LILLEY: Canadians give Trudeau a lump of coal for Christmas

As PM celebrates Christmas and his birthday, hundreds of thousands of Canadians tell him it’s time to go.

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Hundreds of thousands of Canadians gave Justin Trudeau a lump of coal in his Christmas stocking and they definitely weren’t wishing him a happy birthday.

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As the Prime Minister celebrated his 52nd birthday on Christmas Day, an electronic petition on Parliament’s website came to a close.

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In total, 386,698 people signed the petition calling for Trudeau to be removed from office.

“We the citizens of Canada have lost confidence in Justin Trudeau and the Liberal/NDP coalition,” the online petition reads.

“We call on the house for a vote of no confidence. We ask for an election 45 days after the vote if won.”

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The petition – launched by Melissa Outwater from Peterborough, Ont., and sponsored by Peterborough-Kawartha Conservative MP Michelle Ferreri – stated that the government isn’t acting in the best interests of Canadians.

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“The policies of this government aren’t aligning with the crisis Canada is facing: housing costs, infringement of civil liberties, highest inflation in history, unbalanced immigration policies, taxation to the point of poverty, weakening of our economy by importing natural resources that Canada already has and under-utilizes,” the petition states.

Despite being promoted heavily on social media as an “important” document and something “all Canadians must sign” the petition actually carries no weight. Having received as many signatures as it has, the government is required to present an official response to the House of Commons withing 45 sitting days but that’s about it.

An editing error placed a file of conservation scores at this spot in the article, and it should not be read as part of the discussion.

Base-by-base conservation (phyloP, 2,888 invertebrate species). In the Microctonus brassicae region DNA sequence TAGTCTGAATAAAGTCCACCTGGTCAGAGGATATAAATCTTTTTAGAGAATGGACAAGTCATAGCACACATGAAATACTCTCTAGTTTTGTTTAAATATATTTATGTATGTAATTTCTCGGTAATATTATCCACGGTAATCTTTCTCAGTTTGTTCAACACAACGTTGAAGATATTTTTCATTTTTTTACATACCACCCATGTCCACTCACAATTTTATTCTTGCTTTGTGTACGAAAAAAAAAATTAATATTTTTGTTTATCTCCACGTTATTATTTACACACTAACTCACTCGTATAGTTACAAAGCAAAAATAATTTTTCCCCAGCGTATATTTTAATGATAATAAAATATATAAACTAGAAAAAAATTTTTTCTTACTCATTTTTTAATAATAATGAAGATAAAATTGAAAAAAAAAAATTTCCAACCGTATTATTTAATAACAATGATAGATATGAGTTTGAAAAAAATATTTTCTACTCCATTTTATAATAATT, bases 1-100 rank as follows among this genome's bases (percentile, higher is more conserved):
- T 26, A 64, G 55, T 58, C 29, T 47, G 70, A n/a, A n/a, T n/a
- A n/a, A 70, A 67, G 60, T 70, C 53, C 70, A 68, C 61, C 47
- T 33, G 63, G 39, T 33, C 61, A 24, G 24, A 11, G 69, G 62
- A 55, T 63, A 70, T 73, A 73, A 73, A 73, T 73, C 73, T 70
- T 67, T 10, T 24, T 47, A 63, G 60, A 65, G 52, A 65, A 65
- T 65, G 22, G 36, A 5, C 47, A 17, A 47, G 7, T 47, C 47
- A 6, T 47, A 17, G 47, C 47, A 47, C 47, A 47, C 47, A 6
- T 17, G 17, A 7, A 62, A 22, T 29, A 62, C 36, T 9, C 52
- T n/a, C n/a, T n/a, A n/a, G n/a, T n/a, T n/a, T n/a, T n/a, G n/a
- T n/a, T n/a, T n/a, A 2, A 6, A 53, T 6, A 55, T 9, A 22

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The petition cannot and will not force a vote of non-confidence in the House. Even if the petition were able to force a vote in the Commons, the Trudeau Liberals would still win it thanks to the support of the NDP and perhaps the Bloc Quebecois.

MPs engaged in a marathon voting session lasting more than 30 hours that included several votes of non-confidence in the government and the Liberals survived every single one.

“The numbers are symbolic in many ways, but they are very valuable because they elevate your voice and they send a message that you are unhappy,” Ferreri said in an online video posted earlier this month.

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When it closed at midnight on Christmas Eve, e-petition 4701 became the most signed e-petition in Canadian history. The previous record holder on that front was 4649, which garnered 286,719 signatures calling for Canada to demand an immediate ceasefire in the ongoing war between Israel and Hamas.

It’s not the kind of news Trudeau would want to ponder on Christmas Day, his birthday, but its par for the course as we close out 2023.

The Trudeau Liberals haven’t had a good year, especially not the tail end of 2023 where polls have consistently put the Liberals well behind Pierre Poilievre’s Conservatives. Trudeau’s Liberals haven’t held a lead in a national poll since May 29 when Leger had them at 33% voter support to 31% for the Conservatives.

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The most recent Leger poll, released two weeks ago, had the Conservatives at 38% voter support to 28% for the Liberals. That’s one of the more generous polls of late for Trudeau and his team.

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Despite the Liberals continually claiming over the past several weeks that Poilievre is having a bad week or turning voters off, the polls don’t back that up. Polling aggregator 338 Canada puts the average of the all the national polls at 39% for the Conservatives, 27% for the Liberals and 19% for the NDP.

If an election were held today, 338 Canada’s Philippe J. Fournier projects that the Conservatives would win 191 seats, the Liberals 83, the Bloc 34, the NDP 28 and the Greens two.

Those numbers show that it’s more than just those Canadians who signed the petition who want Trudeau gone.

Still, in several year-end interviews, Trudeau made it clear he has no plans to step down and, in fact, says he has unfinished business in his job as prime minister.

Unless something changes soon, Trudeau may regret not taking that walk in the snow over Christmas.

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